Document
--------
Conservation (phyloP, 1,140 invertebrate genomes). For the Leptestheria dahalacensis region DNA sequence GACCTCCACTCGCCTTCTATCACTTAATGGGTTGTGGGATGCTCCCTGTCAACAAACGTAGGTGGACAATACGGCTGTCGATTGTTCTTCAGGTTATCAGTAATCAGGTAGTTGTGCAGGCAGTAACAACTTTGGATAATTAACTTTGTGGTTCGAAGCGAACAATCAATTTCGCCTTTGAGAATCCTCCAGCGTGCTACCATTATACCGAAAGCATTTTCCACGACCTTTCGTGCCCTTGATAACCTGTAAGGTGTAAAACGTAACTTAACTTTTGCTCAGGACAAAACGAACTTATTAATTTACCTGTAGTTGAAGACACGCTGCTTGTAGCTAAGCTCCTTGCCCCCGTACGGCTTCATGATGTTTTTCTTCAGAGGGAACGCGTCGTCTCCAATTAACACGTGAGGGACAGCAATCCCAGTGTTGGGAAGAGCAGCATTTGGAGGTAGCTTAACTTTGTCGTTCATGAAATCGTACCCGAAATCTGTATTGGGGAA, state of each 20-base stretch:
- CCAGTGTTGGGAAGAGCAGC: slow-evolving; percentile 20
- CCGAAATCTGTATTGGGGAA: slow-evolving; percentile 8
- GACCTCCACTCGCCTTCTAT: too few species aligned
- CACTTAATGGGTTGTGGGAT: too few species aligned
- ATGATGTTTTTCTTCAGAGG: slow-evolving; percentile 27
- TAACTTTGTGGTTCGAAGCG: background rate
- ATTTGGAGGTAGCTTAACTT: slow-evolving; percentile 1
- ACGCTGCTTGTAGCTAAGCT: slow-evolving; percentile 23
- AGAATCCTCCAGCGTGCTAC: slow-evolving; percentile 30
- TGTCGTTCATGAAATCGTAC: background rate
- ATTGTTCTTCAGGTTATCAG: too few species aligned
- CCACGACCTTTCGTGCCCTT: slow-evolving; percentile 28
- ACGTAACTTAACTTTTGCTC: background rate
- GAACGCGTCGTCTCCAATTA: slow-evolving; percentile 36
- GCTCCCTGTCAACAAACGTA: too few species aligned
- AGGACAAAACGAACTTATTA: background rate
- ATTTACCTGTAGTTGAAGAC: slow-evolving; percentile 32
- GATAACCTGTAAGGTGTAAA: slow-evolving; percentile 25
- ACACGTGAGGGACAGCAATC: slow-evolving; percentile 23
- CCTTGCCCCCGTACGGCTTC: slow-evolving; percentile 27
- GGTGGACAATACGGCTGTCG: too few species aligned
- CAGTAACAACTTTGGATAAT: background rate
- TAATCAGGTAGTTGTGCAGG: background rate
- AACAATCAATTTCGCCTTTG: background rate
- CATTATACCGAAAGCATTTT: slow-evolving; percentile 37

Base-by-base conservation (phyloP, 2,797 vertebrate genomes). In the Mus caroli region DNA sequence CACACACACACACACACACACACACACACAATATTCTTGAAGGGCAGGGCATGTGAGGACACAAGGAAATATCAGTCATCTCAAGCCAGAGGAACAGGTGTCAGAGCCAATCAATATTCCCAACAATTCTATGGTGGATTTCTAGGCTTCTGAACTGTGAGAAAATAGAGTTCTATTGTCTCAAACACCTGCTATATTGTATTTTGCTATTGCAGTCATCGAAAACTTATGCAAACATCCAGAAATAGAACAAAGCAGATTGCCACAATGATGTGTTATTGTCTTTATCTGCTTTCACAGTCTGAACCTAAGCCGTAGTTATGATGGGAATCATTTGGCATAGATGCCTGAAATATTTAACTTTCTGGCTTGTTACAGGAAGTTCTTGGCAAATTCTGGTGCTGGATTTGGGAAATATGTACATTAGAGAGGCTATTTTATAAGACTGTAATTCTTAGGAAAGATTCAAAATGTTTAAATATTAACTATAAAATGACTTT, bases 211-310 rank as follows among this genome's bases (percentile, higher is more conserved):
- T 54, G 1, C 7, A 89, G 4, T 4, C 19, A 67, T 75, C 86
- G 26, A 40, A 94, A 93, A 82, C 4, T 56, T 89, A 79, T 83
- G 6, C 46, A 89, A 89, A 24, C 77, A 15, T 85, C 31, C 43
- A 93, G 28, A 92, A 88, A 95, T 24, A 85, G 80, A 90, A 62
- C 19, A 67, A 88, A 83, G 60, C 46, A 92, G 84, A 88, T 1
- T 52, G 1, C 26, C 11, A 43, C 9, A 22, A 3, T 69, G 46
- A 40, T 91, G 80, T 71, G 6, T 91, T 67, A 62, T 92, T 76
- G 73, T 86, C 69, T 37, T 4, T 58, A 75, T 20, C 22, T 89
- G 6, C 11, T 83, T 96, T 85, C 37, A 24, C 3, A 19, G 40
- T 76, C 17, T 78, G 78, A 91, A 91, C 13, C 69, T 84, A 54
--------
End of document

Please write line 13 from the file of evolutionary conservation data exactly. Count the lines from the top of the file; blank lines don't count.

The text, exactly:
- CCACGACCTTTCGTGCCCTT: slow-evolving; percentile 28